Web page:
The fast-paced nature of the defense case – with potentially more than ten witnesses squeezed into each court day – means Maxwell will almost certainly not give evidence. Pictured: Defense lawyer Bobbi Sternheim

    The fast-paced nature of the defense case – with potentially more than ten witnesses squeezed into each court day – means Maxwell will almost certainly not give evidence. Pictured: Defense lawyer Bobbi Sternheim

    The fast-paced nature of the defense case – with potentially more than ten witnesses squeezed into each court day – means Maxwell will almost certainly not give evidence.

    If she did, she would have to face being cross-examined for days about her life of luxury with financier Epstein.

    Instead, the jury is likely to hear from Maxwell’s acquaintances and potentially family.

    Her lawyer Bobbi Sternheim said in a letter to Judge Alison Nathan: ‘Three of the defense witnesses have requested to testify under their first names or under a pseudonym. 

    ‘The court’s ruling on this issue may impact the willingness of these witnesses to testify, thereby compromising Ms Maxwell’s right to present her defense.

    ‘We are still trying to make travel arrangements for defense witnesses, many of whom are coming from locations out of the district and abroad.’

    The names of the defense witnesses have not been released to the public. 

    Maxwell’s ‘little black book’ of contacts will also not be made public in her trial, the defense and prosecution have agreed.

    Maxwell, who could face an 80-year prison sentence if found guilty of six sex trafficking charges, will begin the 'fight for her life' in New York when her lawyers launch her defence case

    Maxwell, who could face an 80-year prison sentence if found guilty of six sex trafficking charges, will begin the ‘fight for her life’ in New York when her lawyers launch her defence case

    Judge Alison Nathan ruled at Manhattan federal court that only small parts of the directory would be released under seal.

    It is said to be a version of Jeffrey Epstein’s infamous 97-page book containing the names and addresses of almost 2,000 world leaders, celebrities and businessmen – including Prince Andrew, and former US presidents Donald Trump and Bill Clinton

    The Duke of York and others named in the book have denied any allegation they took part in sexual abuse.  

    In 2015, pages from Epstein’s book were published by online news website Gawker, but many of the contacts were redacted.

    The directory was allegedly taken from Epstein and Maxwell’s Palm Beach villa by former butler Alfredo Rodriguez who made copies of it before attempting to sell it to an undercover FBI agent. 

    The decision not to include Maxwell’s directory in court was made by both legal teams over the weekend and will be a major boost to the defense.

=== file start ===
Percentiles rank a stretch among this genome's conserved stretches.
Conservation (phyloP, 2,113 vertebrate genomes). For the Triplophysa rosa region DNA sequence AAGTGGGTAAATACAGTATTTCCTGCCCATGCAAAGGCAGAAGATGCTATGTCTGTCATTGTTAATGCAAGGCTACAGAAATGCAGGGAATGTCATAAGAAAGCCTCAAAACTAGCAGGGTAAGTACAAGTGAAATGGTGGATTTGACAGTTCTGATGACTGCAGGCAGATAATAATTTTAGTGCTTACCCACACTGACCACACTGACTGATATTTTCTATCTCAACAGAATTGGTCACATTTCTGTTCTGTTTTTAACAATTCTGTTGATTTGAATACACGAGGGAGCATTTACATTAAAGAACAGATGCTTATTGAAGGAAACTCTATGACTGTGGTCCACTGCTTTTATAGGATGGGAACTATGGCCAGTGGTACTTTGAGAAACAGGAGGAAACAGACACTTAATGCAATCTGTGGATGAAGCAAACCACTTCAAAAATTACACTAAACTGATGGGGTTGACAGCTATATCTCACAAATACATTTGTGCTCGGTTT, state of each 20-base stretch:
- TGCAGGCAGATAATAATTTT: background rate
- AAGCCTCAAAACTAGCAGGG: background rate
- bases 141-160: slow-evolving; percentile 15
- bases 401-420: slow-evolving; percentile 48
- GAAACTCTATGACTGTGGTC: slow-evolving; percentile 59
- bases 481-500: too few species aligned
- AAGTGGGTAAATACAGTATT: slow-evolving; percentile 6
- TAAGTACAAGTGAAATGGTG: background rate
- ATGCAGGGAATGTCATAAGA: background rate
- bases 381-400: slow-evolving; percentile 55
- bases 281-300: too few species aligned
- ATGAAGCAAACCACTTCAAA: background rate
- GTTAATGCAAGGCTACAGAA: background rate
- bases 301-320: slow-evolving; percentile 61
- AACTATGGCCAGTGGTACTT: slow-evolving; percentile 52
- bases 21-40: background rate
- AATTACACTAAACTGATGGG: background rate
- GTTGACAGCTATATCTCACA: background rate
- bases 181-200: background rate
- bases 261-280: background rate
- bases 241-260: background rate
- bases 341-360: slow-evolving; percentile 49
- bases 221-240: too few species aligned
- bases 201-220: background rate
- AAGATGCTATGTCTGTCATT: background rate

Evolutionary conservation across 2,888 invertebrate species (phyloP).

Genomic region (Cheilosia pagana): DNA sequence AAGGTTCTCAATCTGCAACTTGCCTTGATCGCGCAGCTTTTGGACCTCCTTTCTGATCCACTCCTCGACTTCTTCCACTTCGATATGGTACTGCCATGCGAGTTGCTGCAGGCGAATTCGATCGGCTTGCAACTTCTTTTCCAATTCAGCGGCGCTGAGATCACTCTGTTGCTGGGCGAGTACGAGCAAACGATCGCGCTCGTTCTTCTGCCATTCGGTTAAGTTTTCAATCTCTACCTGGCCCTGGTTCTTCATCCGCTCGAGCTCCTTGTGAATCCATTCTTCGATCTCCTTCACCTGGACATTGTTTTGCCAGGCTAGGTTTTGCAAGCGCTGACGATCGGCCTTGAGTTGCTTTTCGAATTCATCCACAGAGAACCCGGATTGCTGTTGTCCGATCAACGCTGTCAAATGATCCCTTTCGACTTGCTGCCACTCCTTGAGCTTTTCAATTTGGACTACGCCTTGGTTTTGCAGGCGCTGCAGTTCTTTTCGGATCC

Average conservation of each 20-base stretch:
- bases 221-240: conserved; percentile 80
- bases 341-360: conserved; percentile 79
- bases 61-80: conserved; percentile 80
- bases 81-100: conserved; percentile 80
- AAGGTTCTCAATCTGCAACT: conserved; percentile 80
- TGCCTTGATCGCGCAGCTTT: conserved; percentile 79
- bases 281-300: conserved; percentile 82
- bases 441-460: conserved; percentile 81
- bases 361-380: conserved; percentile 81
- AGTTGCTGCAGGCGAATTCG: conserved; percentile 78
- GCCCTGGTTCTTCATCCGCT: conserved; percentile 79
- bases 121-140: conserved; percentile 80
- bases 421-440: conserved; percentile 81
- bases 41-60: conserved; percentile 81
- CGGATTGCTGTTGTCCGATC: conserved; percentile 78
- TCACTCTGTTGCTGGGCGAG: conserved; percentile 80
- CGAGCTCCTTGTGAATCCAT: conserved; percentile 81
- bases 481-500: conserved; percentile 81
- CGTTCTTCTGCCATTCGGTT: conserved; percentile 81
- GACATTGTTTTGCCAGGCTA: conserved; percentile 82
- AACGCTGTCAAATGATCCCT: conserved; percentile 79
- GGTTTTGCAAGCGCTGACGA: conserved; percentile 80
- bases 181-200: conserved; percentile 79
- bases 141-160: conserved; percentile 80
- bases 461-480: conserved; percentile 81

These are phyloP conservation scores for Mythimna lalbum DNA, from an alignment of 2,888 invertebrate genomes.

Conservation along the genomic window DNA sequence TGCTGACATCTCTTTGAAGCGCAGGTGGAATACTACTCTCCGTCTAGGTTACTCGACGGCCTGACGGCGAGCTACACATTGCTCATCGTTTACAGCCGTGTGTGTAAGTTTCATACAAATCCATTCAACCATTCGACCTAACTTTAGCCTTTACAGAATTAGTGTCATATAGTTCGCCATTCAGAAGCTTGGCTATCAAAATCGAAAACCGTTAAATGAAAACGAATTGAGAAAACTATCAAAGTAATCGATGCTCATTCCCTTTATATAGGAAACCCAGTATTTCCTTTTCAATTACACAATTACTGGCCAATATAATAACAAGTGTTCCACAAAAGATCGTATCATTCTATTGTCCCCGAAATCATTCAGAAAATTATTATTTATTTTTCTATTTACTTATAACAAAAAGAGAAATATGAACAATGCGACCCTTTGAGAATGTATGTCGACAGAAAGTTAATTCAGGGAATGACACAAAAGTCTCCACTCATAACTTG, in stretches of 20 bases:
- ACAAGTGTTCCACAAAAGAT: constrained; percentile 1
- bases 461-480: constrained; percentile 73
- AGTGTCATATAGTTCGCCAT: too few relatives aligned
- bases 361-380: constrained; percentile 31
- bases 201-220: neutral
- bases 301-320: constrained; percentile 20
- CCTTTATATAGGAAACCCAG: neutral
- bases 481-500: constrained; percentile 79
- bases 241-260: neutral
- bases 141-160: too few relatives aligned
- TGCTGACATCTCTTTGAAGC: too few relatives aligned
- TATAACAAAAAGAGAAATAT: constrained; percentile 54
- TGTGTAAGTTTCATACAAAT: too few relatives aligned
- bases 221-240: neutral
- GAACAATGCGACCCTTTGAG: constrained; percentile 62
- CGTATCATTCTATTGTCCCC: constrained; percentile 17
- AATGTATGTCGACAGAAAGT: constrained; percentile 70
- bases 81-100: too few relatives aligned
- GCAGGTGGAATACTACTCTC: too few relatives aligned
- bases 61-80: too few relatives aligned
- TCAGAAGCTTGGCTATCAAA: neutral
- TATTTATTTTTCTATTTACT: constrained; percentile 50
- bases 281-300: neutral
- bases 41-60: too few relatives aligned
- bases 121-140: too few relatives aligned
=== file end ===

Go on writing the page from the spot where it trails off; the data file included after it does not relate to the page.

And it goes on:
Just a few pages, labeled ‘exhibit GX52’ were mentioned in the prosecution’s case after the judge had warned against ‘needless’ namedropping.

    Only the small extract referred to in court will be released as an exhibit under seal, meaning it is visible only to the defense, prosecution and jury. 

    The six charges against Maxwell: 

    THE CHARGES

    Conspiracy to entice minors to travel to engage in illegal sex acts (5 years max sentence)  

     Enticement of a minor to travel to engage in illegal sex acts (20 years)

    Conspiracy to transport minors with intent to engage in criminal sexual activity (20 years)

    Transportation of a minor with intent to engage in criminal sexual activity (10 years minimum, life maximum)

    Sex Trafficking Conspiracy

    Sex Trafficking of a Minor 

    Ghislaine Maxwell also faces two charges of perjury but those counts are due to be tried after her sex crimes trial. 

    The charges relate to testimony she gave in 2016 in a defamation case filed against her by Epstein accuser Virginia Giuffre.  

    THE ‘FACTS’ 

    Prosecutors say Maxwell groomed three girls between 1994 and 1997 for Epstein. 

    They are not named in the indictment, but she allegedly targeted them in London, Florida, New York and New Mexico.

    Maxwell, it is alleged, would befriend the girls by asking them about their life and their schooling. She would put them at ease by taking them to the movies and taking them shopping, winning their trust to later deliver them to Epstein, it’s alleged.

    To ‘normalize’ the abuse that would come later, prosecutors say she undressed in front of the girls herself and asked them sexual questions. 

    She then not only facilitated Epstein abusing them, prosecutors say, but took part in some of it herself. 

    The alleged sex abuse includes ‘sexualized group massages’. 

    The indictment also says Maxwell made the girl feel ‘indebted’ to Epstein by encouraging them to take money from him and let him pay for their education and travel.